Work In Your Swim Lane: An Email Plan For What You Can Control

We are in the midst of the holiday season, which is arguably the most intense time for email marketers. While many of you have your plans for the season well defined, very few brands I have spoken with have any wiggle room in their crazy schedules to even think about what happens after Dec. 31.

Planning for your 2015 email program is an important exercise that requires uninterrupted attention, a luxury few of us ever have. But how will you measure your success at the end of next year if you haven’t defined what success is and how you plan to achieve it? The short answer is that you can’t. 

Planning that far out can be daunting for email marketers, especially since other company departments may have more scope in the overall marketing plan, but you should plan for what you can control. A plan’s focus may be content, audience and creative -- but these elements are often outside the control of the email marketing team. Still, there are still steps you can take on your own. So, once the holidays are behind you and you have had a chance to breathe, here are a few things to consider:



Define your latitude. Some email marketing teams get to actively participate in their company’s marketing planning each year, while others do not. So it’s important to understand where you have latitude to effect change inside the organization. For example, you may not have the ability to augment processes outside of your team, but you can certainly implement efficiencies within your organization or on your team.

Once the latitude is defined, make sure your team understands this, too. There is nothing worse than a team of people feeling as if they have no control over what happens in their day-to-day work lives. Soliciting their feedback on opportunities for improvement can result in very innovative ideas as well as a sense of contribution.

Augment what you can. Once you know your latitude, do what you can within your swim lanes. I frequently hear from email teams that they aren’t “allowed” to target, test, etc. But I would argue that this is not always true. While some teams may not be able to suggest a new offer, or insist on test creative, I have worked with a number of clients on scenarios that allow them to test without upsetting the apple cart, giving them the chance to really learn something meaningful.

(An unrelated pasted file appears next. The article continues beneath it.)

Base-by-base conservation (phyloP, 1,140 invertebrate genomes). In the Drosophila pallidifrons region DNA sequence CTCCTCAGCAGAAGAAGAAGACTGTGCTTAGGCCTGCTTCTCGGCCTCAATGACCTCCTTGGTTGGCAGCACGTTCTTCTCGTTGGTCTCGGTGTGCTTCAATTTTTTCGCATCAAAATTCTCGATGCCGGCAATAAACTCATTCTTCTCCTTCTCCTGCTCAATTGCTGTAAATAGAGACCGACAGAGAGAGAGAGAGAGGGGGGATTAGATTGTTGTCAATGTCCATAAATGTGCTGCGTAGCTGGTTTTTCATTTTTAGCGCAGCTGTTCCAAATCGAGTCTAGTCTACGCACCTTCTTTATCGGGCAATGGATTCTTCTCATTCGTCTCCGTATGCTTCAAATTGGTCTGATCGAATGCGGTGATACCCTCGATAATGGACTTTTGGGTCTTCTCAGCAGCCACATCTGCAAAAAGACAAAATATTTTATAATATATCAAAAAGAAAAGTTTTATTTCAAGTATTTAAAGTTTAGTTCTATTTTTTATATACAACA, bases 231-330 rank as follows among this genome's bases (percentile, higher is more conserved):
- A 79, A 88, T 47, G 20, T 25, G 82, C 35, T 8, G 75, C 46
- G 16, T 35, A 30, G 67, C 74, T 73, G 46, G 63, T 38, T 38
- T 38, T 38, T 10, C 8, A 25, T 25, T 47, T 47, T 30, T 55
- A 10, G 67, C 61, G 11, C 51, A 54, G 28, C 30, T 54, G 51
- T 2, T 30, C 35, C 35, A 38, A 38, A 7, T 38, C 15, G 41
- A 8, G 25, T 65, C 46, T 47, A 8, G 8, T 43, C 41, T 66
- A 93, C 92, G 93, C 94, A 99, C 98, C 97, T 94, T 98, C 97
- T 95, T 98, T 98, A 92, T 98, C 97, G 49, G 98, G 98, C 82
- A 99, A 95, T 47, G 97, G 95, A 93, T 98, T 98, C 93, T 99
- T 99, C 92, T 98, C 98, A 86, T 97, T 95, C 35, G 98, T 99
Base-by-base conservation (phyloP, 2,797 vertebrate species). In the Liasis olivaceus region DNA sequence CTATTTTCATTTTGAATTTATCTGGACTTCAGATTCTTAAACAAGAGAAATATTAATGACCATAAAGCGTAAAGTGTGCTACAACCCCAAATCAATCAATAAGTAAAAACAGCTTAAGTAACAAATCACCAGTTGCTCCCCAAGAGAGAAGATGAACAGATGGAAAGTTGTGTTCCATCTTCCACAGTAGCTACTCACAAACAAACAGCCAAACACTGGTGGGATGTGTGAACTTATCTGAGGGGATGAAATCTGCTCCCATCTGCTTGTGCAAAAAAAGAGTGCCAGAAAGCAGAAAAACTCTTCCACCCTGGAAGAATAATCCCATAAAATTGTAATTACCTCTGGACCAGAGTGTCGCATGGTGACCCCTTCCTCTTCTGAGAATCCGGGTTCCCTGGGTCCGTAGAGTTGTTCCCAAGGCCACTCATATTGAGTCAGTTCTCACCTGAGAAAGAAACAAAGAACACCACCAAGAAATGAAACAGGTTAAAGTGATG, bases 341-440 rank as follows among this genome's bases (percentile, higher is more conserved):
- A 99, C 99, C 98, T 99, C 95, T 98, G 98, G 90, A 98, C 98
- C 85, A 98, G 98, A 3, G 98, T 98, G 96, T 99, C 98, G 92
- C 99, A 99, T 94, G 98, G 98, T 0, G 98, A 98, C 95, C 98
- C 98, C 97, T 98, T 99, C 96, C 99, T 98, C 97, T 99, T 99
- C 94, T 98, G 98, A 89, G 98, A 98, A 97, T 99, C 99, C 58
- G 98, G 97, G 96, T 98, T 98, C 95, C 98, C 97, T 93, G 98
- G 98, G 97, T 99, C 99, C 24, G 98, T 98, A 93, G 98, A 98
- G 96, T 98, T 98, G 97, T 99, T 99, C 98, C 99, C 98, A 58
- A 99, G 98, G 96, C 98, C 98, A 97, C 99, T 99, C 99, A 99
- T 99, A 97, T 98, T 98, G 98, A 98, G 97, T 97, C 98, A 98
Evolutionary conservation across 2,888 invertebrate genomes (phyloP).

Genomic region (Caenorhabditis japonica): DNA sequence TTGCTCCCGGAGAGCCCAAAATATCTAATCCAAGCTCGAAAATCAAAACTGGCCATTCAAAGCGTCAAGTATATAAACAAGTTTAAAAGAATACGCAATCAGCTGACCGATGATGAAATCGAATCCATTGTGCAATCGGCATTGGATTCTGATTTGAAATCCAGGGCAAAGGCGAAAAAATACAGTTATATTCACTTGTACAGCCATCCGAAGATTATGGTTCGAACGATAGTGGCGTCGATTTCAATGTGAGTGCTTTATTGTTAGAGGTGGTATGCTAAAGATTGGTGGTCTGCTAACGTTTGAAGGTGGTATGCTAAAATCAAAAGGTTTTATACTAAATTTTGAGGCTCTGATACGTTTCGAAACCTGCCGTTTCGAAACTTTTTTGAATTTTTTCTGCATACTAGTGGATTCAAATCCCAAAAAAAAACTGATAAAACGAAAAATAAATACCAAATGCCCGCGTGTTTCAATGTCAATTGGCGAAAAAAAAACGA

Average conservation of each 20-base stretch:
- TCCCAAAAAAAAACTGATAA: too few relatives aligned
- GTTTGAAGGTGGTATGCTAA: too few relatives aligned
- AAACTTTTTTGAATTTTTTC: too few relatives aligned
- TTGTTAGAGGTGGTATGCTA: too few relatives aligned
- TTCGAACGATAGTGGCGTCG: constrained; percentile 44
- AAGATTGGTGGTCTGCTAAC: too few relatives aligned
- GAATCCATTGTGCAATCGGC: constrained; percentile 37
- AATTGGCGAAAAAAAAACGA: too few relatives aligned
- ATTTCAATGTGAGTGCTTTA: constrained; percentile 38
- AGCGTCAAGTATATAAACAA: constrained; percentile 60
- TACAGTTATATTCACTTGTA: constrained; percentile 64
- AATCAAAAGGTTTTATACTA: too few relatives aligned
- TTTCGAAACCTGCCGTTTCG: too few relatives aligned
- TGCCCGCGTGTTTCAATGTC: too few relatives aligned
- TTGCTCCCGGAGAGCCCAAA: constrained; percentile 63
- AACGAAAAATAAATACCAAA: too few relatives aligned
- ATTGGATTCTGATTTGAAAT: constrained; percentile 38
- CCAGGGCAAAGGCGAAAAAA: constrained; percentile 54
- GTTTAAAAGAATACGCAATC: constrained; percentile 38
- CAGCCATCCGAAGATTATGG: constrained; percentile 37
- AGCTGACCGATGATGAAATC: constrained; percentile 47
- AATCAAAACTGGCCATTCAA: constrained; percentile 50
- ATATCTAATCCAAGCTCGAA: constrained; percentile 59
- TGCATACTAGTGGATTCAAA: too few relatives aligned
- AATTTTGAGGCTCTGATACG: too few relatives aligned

For example, you see that your organization is constantly sending the same email content to active and inactive email subscribers, and you believe that money is being left on the table because the communication to the inactives is not resonating. What do you do? Test it! Even though you haven’t received this direction from the C-suite, you can still set up a split that will allow you to see how active and inactive audiences are responding to the same content.

Collect and present the data. Marketers and advertisers used to combine the data they had available on a program’s performance with some sense of logic and historical learning to make decisions. Today, marketers are so completely data-driven that if the response data doesn’t support a decision, then there is no reason to continue.

Embrace this data-driven culture. Define the data that you believe should be looked at, define success for various programs, and share your findings. One client had only measured revenue per email (RPE) as the metric for success. But as we started digging in to the email portfolio, we very quickly realized that only a fraction of email was actually set up to drive revenue. Which led to a series of exercises, some to identify opportunities to increase revenue contribution from programs not historically developed to do so, and others to recalculate success measurements.

It’s important to remember that just because you may not control the editorial calendar, or even the offers that are being shared with your email subscribers, doesn’t mean you can't make a meaningful impact on your program. Roll up your sleeves after 12/31 and start effecting change, one small step at a time.

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